Anti-Gillespie ad of truck chasing kids pulled after New York City terrorist attack

Democratic gubernatorial candidate, Lt. Gov. Ralph Northam (left) speaks at the Dar Alnoor Islamic Community Center in Manassas, Virginia. Republican gubernatorial candidate Ed Gillespie (right) speaks during a Tea Party debate.

AP Photo/Steve Helber

A highly controversial ad attacking Republican candidate for Virginia governor Ed Gillespie and featuring a white man in a truck chasing down minority children has been pulled after Tuesday's terrorist attack in New York City.

The TV ad, funded by the Latino Victory Fund, has been polarizing since its release Monday. It featured a white man with a confederate flag, "don't tread on me" license plate and an Ed Gillespie bumper sticker on his truck chasing down minority kids in a residential neighborhood. The children then wake up from the nightmare, and adults watch footage of white nationalists with torches in Charlottesville.

"Is this what Donald Trump and Ed Gillespie mean by the American dream?" says the ad in conclusion. 

The Washington Post's editorial board, which has endorsed Northam, slammed the TV spot, saying it had "no place" in the Virginia governor's race.

"There is no question that if this were a race to the bottom, Mr. Gillespie would be the winner, having spent millions of dollars on ads that use specious claims and appeals to race and ethnicity to scare and divide," the Washington post editorial board wrote. "That he has doubled down in recent days with deceptive ads trying to paint Mr. Northam as an enabler of child predators underscores the lack of character that has marked his campaign. It is one reason we endorsed Mr. Northam." 

"But just because Mr. Gillespie has resorted to gutter tactics doesn't give others leave to do the same," the editorial board continued. "The Latino Victory Fund ad was vile. Among other faults, it glossed over the fact that Mr. Gillespie condemned the white-supremacist violence in Charlottesville far more directly than did President Trump."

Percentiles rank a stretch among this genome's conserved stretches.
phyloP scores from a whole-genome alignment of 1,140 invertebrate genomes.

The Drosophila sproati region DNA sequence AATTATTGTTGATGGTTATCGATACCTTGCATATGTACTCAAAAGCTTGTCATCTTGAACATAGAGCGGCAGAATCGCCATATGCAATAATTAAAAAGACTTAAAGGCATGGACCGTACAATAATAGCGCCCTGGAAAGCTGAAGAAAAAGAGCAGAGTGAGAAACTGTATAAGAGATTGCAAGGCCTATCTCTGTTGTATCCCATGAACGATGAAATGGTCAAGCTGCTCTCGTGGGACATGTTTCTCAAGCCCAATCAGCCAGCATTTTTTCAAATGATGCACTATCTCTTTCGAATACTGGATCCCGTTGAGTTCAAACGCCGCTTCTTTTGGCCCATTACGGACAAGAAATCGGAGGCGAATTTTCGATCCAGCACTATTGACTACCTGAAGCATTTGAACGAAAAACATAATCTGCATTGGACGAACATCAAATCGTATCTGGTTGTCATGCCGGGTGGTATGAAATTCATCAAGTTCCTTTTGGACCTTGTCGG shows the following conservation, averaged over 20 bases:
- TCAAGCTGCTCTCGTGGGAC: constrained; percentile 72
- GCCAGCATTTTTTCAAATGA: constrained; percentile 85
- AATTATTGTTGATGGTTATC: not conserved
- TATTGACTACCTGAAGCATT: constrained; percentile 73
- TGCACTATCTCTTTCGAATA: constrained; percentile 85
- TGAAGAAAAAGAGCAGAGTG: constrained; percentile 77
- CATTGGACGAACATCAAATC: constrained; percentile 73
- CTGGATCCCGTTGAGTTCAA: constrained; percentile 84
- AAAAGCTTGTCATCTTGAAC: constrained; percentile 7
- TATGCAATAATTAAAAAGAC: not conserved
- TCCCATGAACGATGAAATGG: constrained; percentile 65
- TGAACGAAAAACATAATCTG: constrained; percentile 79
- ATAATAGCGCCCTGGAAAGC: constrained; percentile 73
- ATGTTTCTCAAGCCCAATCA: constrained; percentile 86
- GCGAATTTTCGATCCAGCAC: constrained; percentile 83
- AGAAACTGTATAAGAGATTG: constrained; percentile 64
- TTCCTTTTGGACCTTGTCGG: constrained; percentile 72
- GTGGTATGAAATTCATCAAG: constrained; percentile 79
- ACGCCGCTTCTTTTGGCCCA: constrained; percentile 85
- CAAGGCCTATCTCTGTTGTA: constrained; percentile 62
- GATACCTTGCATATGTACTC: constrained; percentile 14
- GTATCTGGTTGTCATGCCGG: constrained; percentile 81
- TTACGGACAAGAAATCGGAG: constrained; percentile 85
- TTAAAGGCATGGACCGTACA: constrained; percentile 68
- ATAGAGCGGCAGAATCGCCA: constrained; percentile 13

The TV ad came days after a political mailer linked Gillespie to the white nationalists who marched in Charlottesville. Charlottesville's Daily Progress denounced the ad in an editorial, while Northam stood by it. 

The Northam campaign and anti-Gillespie groups have tried to tie Gillespie to President Trump and to some extent, to the deadly events in Charlottesville. Confederate statues have become a hot-button issue in the race. Gillespie has argued that the statues should stay where they are, in their appropriate historical context, while Northam has called for the monuments' removal, saying he "personally" thinks they should be in museums but would leave that up to localities. 

Northam is besting Gillespie in the polls ahead of Tuesday's election, although that lead has narrowed. A Real Clear Politics aggregation of recent polling shows Northam up by an average of 3.6 points in recent polls. 

  • Kathryn Watson

    Kathryn Watson is a politics reporter for CBS News Digital.